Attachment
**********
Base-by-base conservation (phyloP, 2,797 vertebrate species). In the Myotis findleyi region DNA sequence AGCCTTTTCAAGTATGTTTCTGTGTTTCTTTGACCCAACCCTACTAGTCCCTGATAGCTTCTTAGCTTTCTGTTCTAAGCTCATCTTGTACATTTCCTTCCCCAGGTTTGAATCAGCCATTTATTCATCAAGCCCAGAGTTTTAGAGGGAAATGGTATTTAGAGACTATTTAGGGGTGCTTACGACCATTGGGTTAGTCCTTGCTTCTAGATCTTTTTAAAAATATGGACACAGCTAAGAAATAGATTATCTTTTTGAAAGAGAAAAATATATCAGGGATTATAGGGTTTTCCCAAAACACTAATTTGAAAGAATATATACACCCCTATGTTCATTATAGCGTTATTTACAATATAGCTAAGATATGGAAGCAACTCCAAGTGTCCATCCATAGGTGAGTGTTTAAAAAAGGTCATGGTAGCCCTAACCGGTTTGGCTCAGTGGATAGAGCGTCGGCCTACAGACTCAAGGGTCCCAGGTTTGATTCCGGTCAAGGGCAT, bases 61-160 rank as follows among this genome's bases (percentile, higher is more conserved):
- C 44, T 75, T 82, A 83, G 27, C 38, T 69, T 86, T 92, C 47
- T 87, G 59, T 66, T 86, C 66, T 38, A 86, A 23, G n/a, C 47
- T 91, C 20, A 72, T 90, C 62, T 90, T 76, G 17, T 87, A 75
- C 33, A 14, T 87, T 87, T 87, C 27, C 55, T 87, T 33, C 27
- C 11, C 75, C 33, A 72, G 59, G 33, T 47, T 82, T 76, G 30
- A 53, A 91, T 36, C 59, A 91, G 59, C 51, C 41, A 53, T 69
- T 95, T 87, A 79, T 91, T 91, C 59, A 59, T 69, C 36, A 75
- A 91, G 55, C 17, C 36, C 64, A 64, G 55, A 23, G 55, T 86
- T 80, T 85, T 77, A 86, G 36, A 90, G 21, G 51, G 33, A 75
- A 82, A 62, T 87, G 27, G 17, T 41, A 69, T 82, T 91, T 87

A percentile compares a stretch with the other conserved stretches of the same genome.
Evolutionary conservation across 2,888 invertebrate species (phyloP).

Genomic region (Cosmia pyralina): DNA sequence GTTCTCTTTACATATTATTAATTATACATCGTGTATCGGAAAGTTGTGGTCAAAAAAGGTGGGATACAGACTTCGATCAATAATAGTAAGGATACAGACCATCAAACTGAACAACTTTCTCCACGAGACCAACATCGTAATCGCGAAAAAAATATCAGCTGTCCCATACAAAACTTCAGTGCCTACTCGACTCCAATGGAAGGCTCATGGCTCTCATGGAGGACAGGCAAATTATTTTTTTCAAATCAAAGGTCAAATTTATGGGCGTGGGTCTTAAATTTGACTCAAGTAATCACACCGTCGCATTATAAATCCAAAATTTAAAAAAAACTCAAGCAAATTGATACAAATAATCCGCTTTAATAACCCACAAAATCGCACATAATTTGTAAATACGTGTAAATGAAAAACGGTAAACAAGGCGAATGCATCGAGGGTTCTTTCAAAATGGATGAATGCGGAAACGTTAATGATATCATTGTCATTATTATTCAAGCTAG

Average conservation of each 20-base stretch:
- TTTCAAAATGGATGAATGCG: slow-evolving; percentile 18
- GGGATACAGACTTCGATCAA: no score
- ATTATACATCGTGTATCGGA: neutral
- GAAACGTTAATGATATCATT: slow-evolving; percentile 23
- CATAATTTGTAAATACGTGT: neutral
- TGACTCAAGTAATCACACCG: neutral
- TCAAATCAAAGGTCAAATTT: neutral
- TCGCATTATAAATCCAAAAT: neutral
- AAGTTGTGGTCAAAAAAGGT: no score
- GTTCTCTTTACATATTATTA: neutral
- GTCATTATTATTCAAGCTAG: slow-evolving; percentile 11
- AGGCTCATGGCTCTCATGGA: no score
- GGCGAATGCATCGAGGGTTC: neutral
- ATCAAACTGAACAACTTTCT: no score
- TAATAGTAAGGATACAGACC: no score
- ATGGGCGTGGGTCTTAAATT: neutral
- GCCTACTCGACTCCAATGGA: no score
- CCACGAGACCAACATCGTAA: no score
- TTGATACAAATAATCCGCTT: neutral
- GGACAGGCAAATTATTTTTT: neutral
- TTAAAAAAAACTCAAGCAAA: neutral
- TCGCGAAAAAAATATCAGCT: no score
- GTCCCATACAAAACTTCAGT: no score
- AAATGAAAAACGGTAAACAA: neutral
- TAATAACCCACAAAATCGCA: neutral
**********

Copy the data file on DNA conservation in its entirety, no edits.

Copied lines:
Base-by-base conservation (phyloP, 2,797 vertebrate species). In the Myotis findleyi region DNA sequence AGCCTTTTCAAGTATGTTTCTGTGTTTCTTTGACCCAACCCTACTAGTCCCTGATAGCTTCTTAGCTTTCTGTTCTAAGCTCATCTTGTACATTTCCTTCCCCAGGTTTGAATCAGCCATTTATTCATCAAGCCCAGAGTTTTAGAGGGAAATGGTATTTAGAGACTATTTAGGGGTGCTTACGACCATTGGGTTAGTCCTTGCTTCTAGATCTTTTTAAAAATATGGACACAGCTAAGAAATAGATTATCTTTTTGAAAGAGAAAAATATATCAGGGATTATAGGGTTTTCCCAAAACACTAATTTGAAAGAATATATACACCCCTATGTTCATTATAGCGTTATTTACAATATAGCTAAGATATGGAAGCAACTCCAAGTGTCCATCCATAGGTGAGTGTTTAAAAAAGGTCATGGTAGCCCTAACCGGTTTGGCTCAGTGGATAGAGCGTCGGCCTACAGACTCAAGGGTCCCAGGTTTGATTCCGGTCAAGGGCAT, bases 61-160 rank as follows among this genome's bases (percentile, higher is more conserved):
- C 44, T 75, T 82, A 83, G 27, C 38, T 69, T 86, T 92, C 47
- T 87, G 59, T 66, T 86, C 66, T 38, A 86, A 23, G n/a, C 47
- T 91, C 20, A 72, T 90, C 62, T 90, T 76, G 17, T 87, A 75
- C 33, A 14, T 87, T 87, T 87, C 27, C 55, T 87, T 33, C 27
- C 11, C 75, C 33, A 72, G 59, G 33, T 47, T 82, T 76, G 30
- A 53, A 91, T 36, C 59, A 91, G 59, C 51, C 41, A 53, T 69
- T 95, T 87, A 79, T 91, T 91, C 59, A 59, T 69, C 36, A 75
- A 91, G 55, C 17, C 36, C 64, A 64, G 55, A 23, G 55, T 86
- T 80, T 85, T 77, A 86, G 36, A 90, G 21, G 51, G 33, A 75
- A 82, A 62, T 87, G 27, G 17, T 41, A 69, T 82, T 91, T 87

A percentile compares a stretch with the other conserved stretches of the same genome.
Evolutionary conservation across 2,888 invertebrate species (phyloP).

Genomic region (Cosmia pyralina): DNA sequence GTTCTCTTTACATATTATTAATTATACATCGTGTATCGGAAAGTTGTGGTCAAAAAAGGTGGGATACAGACTTCGATCAATAATAGTAAGGATACAGACCATCAAACTGAACAACTTTCTCCACGAGACCAACATCGTAATCGCGAAAAAAATATCAGCTGTCCCATACAAAACTTCAGTGCCTACTCGACTCCAATGGAAGGCTCATGGCTCTCATGGAGGACAGGCAAATTATTTTTTTCAAATCAAAGGTCAAATTTATGGGCGTGGGTCTTAAATTTGACTCAAGTAATCACACCGTCGCATTATAAATCCAAAATTTAAAAAAAACTCAAGCAAATTGATACAAATAATCCGCTTTAATAACCCACAAAATCGCACATAATTTGTAAATACGTGTAAATGAAAAACGGTAAACAAGGCGAATGCATCGAGGGTTCTTTCAAAATGGATGAATGCGGAAACGTTAATGATATCATTGTCATTATTATTCAAGCTAG

Average conservation of each 20-base stretch:
- TTTCAAAATGGATGAATGCG: slow-evolving; percentile 18
- GGGATACAGACTTCGATCAA: no score
- ATTATACATCGTGTATCGGA: neutral
- GAAACGTTAATGATATCATT: slow-evolving; percentile 23
- CATAATTTGTAAATACGTGT: neutral
- TGACTCAAGTAATCACACCG: neutral
- TCAAATCAAAGGTCAAATTT: neutral
- TCGCATTATAAATCCAAAAT: neutral
- AAGTTGTGGTCAAAAAAGGT: no score
- GTTCTCTTTACATATTATTA: neutral
- GTCATTATTATTCAAGCTAG: slow-evolving; percentile 11
- AGGCTCATGGCTCTCATGGA: no score
- GGCGAATGCATCGAGGGTTC: neutral
- ATCAAACTGAACAACTTTCT: no score
- TAATAGTAAGGATACAGACC: no score
- ATGGGCGTGGGTCTTAAATT: neutral
- GCCTACTCGACTCCAATGGA: no score
- CCACGAGACCAACATCGTAA: no score
- TTGATACAAATAATCCGCTT: neutral
- GGACAGGCAAATTATTTTTT: neutral
- TTAAAAAAAACTCAAGCAAA: neutral
- TCGCGAAAAAAATATCAGCT: no score
- GTCCCATACAAAACTTCAGT: no score
- AAATGAAAAACGGTAAACAA: neutral
- TAATAACCCACAAAATCGCA: neutral